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teenybuffalo, in discussing Charlotte Bronte's Villette, made this insightful remark comparing it to the Jane Eyre/Edward Rochester relationship:

"Lucy and Paul Emanuel have the same kind of abusive-relationship-played-for-laughs that Jane did with Mr. Rochester. In this iteration, I felt really uncomfortable with it, even as M. Paul reenacts a lot of the same bullshit Mr. Rochester tends to pull: he locks Lucy in the attic to learn her lines for a play, puts her in humiliating situations with third parties, finds fault with her character, plays head games, etc. The funny thing is that when Rochester and Jane Eyre go through this, I actually really enjoy it, because they do. They're both positively kinky about how much they like tormenting each other, and I never quite take it seriously when they call each other ugly and screw with each other's minds. With Villette, though, the fun has gone out of the game for the equivalent characters."

Jane and Edward are kinky! Hah, they are! I never thought about it like that, precisely, but it's totally true. They're kind of proto-BDSM, in a way--and actually, the same can be said for a lot of Brontean romances. (Oh hi, Cathy and Heathcliff; or do you two fall into actually-BDSM?)

Meanwhile, agreed about the utterly depressing nature of Villette. As commenters over there said, the novel is well worth reading--once. But Jane Eyre, oh, how many happy double-handfuls of times will we women read that one in our lives?

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( 7 comments — Leave a comment )
narniadear
Dec. 4th, 2011 06:24 am (UTC)
I stopped reading Villette as soon as I realized that M Paul was who she was going to end up with. UGH! I really didn't dig that. I can tell how much Rochester LOVES Jane (in his creepy, obsessive way) and there didn't seem to be any love in Villette. Blech.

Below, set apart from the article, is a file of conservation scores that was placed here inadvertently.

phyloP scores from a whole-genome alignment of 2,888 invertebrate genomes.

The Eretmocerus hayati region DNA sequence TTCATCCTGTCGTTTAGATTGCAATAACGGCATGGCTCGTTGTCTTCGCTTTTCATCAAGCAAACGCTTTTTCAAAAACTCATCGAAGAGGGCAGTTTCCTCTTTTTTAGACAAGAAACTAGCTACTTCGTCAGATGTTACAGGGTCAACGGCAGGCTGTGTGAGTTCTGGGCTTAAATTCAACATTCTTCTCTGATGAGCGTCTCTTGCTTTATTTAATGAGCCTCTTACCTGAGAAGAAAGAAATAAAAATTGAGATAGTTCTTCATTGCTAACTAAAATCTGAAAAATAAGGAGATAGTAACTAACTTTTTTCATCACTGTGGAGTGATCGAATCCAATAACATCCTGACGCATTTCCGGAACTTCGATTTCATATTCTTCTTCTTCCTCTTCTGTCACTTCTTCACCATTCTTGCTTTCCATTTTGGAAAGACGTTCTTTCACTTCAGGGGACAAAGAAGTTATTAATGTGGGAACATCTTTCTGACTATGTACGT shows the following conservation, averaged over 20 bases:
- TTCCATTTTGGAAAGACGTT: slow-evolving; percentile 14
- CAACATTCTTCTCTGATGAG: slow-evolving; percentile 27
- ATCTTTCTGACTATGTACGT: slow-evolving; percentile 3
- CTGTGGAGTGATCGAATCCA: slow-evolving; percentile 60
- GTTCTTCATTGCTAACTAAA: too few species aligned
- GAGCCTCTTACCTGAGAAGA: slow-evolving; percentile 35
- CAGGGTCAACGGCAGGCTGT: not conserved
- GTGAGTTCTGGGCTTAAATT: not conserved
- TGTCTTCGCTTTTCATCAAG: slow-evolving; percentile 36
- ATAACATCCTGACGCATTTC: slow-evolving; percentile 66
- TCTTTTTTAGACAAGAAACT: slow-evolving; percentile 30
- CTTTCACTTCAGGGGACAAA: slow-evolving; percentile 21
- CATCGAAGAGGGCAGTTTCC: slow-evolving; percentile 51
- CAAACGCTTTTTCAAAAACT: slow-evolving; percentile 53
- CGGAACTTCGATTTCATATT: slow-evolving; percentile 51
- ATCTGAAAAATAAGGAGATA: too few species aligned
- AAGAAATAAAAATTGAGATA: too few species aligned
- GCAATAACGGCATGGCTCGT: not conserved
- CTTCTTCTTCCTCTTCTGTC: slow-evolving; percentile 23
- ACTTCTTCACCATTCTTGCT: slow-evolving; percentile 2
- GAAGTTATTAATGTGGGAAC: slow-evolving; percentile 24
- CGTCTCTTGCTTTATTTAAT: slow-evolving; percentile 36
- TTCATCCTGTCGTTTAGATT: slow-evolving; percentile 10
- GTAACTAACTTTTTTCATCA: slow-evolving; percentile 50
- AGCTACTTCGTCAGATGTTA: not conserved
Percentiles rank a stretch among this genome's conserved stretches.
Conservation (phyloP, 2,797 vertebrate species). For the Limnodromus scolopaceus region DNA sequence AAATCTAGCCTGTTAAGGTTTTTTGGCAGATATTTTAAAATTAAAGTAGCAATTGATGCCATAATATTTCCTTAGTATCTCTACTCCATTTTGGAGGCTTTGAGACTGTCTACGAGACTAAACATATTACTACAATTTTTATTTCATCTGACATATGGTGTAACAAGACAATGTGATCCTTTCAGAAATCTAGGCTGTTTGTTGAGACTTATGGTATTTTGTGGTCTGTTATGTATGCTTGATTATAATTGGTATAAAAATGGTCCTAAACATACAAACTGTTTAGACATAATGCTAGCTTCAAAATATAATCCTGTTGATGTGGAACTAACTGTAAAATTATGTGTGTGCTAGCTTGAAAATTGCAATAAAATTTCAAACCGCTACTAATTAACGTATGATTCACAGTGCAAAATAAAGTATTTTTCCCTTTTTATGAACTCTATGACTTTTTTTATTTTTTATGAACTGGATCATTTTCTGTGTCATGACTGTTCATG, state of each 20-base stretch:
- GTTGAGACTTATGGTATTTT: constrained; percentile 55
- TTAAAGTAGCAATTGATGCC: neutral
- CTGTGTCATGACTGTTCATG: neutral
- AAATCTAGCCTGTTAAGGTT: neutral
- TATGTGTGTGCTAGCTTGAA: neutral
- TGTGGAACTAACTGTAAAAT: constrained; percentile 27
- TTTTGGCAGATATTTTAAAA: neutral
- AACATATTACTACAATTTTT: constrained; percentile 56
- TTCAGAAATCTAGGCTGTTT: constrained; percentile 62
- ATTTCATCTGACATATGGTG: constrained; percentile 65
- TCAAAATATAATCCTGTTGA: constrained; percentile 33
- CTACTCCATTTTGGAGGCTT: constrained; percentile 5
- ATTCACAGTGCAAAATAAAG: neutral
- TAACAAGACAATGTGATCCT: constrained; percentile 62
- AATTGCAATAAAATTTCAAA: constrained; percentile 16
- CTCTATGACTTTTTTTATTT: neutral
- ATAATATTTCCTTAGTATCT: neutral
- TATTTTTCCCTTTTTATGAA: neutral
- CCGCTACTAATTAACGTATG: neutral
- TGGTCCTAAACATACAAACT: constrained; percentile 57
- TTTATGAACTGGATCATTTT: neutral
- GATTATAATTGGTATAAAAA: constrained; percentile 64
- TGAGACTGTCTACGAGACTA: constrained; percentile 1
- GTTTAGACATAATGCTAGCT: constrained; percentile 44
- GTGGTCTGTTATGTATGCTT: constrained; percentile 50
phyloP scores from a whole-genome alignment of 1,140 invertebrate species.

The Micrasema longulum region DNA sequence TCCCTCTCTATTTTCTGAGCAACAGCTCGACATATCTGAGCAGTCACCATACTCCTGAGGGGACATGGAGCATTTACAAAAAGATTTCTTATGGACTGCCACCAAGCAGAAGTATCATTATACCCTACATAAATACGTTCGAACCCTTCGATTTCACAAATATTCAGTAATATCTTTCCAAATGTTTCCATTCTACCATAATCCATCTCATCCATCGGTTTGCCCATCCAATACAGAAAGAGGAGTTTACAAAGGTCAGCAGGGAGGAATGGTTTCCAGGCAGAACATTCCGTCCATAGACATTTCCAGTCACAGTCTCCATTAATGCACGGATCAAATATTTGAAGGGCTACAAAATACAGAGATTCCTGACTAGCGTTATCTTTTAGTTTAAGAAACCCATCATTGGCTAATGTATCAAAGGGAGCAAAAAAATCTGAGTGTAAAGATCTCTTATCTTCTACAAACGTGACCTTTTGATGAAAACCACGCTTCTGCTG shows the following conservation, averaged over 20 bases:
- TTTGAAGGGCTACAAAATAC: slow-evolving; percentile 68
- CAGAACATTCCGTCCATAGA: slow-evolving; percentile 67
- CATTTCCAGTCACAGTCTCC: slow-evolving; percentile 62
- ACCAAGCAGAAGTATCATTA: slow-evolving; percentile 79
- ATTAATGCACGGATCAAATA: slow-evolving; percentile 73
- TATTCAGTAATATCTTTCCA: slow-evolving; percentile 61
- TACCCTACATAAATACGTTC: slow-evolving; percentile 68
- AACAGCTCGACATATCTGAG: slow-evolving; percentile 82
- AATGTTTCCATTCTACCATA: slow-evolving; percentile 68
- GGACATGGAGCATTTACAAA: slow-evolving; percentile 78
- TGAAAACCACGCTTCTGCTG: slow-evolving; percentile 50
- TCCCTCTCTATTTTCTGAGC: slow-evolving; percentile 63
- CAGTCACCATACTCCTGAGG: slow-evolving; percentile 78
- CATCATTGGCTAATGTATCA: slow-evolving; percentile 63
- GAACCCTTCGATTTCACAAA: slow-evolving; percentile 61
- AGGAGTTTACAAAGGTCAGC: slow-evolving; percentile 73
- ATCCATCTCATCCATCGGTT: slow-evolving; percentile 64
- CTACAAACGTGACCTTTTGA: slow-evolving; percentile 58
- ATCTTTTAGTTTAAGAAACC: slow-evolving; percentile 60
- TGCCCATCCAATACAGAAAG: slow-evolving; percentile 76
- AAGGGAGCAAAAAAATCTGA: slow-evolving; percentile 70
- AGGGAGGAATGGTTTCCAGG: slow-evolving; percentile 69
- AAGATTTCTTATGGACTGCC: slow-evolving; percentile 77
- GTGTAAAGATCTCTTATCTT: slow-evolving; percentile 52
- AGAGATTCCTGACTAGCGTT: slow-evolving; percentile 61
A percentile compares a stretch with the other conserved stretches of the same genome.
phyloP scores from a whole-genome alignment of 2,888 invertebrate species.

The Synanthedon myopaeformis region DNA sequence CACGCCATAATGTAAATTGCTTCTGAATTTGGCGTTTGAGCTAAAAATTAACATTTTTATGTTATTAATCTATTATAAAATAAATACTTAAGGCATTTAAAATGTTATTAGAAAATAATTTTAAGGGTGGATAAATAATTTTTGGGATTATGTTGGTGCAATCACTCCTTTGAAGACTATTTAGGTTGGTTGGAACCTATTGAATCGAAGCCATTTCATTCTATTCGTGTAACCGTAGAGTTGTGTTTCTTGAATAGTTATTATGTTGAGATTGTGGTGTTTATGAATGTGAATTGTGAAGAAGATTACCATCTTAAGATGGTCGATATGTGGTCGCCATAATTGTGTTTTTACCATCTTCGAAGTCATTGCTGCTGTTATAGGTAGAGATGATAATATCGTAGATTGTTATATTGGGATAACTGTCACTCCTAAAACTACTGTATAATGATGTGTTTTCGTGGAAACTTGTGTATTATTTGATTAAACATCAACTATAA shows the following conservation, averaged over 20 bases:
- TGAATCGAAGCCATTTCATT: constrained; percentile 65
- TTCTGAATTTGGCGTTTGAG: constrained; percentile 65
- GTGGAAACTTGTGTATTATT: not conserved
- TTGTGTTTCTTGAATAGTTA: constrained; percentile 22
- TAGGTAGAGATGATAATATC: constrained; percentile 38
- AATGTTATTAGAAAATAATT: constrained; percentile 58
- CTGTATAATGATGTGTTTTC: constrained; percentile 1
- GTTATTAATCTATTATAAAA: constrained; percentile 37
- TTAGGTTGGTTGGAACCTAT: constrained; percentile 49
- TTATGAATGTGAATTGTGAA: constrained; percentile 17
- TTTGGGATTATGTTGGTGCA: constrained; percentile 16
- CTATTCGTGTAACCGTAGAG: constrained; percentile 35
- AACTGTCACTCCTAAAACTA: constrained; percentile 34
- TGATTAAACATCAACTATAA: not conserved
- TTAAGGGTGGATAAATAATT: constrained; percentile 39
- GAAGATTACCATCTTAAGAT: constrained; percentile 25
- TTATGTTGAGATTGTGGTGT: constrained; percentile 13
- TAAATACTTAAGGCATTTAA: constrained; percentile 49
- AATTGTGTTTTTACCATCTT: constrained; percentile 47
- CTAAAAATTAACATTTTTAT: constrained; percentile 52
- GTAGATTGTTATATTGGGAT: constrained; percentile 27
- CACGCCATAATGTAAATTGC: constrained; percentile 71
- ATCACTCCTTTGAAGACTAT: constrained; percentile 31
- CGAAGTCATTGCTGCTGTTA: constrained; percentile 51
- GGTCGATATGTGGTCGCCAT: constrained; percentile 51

mollyringle
Dec. 4th, 2011 05:41 pm (UTC)
For what it's worth (VILLETTE SPOILERS AHEAD), if memory serves, Lucy doesn't technically end up with M Paul--and it's supposed to be tragic that she doesn't, and indeed it reads rather depressing either way you look at it. But yeah, Jane and Rochester at least have the fun banter thing and actual love behind their mutual torture.
teenybuffalo
Dec. 5th, 2011 04:51 am (UTC)
You got out while the getting was good.
teenybuffalo
Dec. 5th, 2011 04:51 am (UTC)
I'm flattered that you wanted to quote this!

Honestly, ever since the first reading as a child, I've heard much of the conversation between Jane and Rochester as sheer camp. The actors in my head are delivering it all with very knowing looks in their eyes.
mollyringle
Dec. 6th, 2011 07:24 pm (UTC)
I thought it a quite fun insight, indeed. :) I picture the arch, knowing looks too, though somehow hadn't gotten all the way to seeing it as "kink," yet you could probably call nearly any Gothic romance kinky. I mean, surely they aren't to be taken entirely seriously?
naill_renfro
Dec. 7th, 2011 06:34 am (UTC)
There's nothing proto- about Wuthering Heights; it's as blatantly BDSM as it could be in those days and still get published, at least in English.

I've never read Villette, though, and now I don't think I will - it sounds like it's at least halfway to being Who's Afraid of Virginia Woolf.
mollyringle
Dec. 8th, 2011 12:10 am (UTC)
Heh--actually, I would say Wuthering Heights resembles Who's Afraid of Virginia Woolf more closely, being nice and explosive in its emotional damage. Villette is of a much quieter type of damage, if I remember right. (It's been probably ten years since I read it.)
( 7 comments — Leave a comment )